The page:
Bacon day looks like love....
All four of those pieces (in the picture above) were ONE side of bacon - and not even the whole thing! Can you believe it? Those porkers earned their every dime when we saw how big the bacons were......so my pig hatin' has come to an end and now I have nothing but love for them hogs.
Look at all that fresh pork just waiting to become bacony goodness....
Can you make bacon at home? Sure you can! It's easy and fun. You can check out this post for everything you need to make bacon - except a fresh pork belly. You can either run right out and get your own or order one from the butcher.
The first step to making bacon is to go and get your copy of Charcuterie: The Craft of Salting, Smoking, and Curingby Ruhlman. Then just follow the steps.
Our bacons (that's the side and belly of the hog) were so huge I had to cut them down to manageable pieces before I could put them in the "salt box" to be covered in a mixture of "pink salt" (Instacure #2 for Drying Meats 1 Pound), sugar, and kosher salt. The "pink salt" has nitrates in it and it makes bacon "bacony" and stops the formation of bacteria - but if you are concerned about nitrates then don't use it. (If you don't use the nitrates then mind how you make and smoke your bacon.)
No, that is not a kitty litter box - it's a small wash tub from the Dollar Store. It cost one dollar.
Once coated with the basic cure I put each of the bacon pieces into a plastic bag and then added other spices or just left it plain. These are a few of a varieties I made:
Black pepper maple bacon
Garlic super savory bacon
Black pepper bacon
Mildly savory bacon
White and black pepper and thyme and red pepper bacon
The Black Pepper Bacon is especially peppery.
We were thrilled to use some of our very own maple syrup for some of the flavors - how fun is that?
I also started to cure some pancetta - some stunning pieces. Those pieces are flavored differently - much more savory and with a little brown sugar. They will be hung in the basement instead of being smoked - that's basically the difference between pancetta and bacon. You can read about making pancetta in this post.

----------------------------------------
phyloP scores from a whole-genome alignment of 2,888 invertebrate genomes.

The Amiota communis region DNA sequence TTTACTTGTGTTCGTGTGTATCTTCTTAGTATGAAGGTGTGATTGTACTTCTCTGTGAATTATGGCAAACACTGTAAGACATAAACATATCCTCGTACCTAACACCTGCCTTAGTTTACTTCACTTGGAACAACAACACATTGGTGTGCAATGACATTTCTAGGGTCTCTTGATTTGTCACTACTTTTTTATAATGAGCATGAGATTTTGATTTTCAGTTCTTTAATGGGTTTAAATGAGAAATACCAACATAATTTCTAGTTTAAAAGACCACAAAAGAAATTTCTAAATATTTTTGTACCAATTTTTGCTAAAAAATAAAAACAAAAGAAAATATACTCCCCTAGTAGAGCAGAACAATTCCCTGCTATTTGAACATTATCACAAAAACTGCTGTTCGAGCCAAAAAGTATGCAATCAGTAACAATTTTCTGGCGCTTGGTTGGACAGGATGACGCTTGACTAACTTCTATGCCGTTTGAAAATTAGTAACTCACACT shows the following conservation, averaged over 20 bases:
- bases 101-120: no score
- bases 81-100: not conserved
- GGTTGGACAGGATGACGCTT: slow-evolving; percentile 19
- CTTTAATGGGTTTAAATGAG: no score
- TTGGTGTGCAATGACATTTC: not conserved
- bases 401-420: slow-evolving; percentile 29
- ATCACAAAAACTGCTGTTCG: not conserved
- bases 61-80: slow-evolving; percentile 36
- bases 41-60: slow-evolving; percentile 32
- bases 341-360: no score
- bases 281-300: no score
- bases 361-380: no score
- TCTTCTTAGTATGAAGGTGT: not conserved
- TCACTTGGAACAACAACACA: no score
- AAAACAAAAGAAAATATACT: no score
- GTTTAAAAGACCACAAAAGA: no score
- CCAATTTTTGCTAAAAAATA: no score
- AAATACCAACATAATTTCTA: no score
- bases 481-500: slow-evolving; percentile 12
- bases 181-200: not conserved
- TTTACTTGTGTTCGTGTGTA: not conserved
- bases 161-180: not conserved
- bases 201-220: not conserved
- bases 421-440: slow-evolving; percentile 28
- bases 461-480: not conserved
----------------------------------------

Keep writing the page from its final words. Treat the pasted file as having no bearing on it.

But my day wasn't over yet - that's right, I started brining a ham! You'll remember I did this project a few months ago and it was fabulous. However I didn't take any pictures of the "how to" because I didn't think it would work. It totally worked.
Come to think of it - it's really not a very photogenic process. I mean... it's just a picture of a hunk of meat submerged in some brine. Gosh - I think I need to be more arty about it. I'll work on that. In the meantime, I made a brine, put it in a food grade bucket, submerged the hunk of meat, and got you this picture:
I told you - not very interesting. Next time I'll include Nicholas and that will be more amusing - it's always something with that guy. See that I weighted the ham with a non-reactive dish (glass bread pan) and a jar filled with water sealed in a plastic bag (so it didn't leak.). Yes, my kitchen floor is probably dirty.
The next step in bacon, pancetta, and ham making is..... waiting. The bacons/pancettas will cure for about a week or 10 days and the ham will brine for 3 or 4 days. I'll flip and flop the bacons and pancetta so the cure is evenly distributed just about everyday. Then they will be smoked or hung to dry. That's it - can you believe it?!? How easy and fun is that?
This really is a great project. It just goes to show that making your own food is easy and approachable. You don't need a ton of special equipment or secret powers - just you and some know how.
What do you think - are you ready to make some bacon? Happy Tuesday everyone!
ps If you need a copy of Ruhlman's book you can get it - or anything else you need from Amazon by clicking on the link below, using the search box on the right of this page, or checking out my Store. I get a little bit of each sale and it doesn't cost you a dime more. Thanks for your support!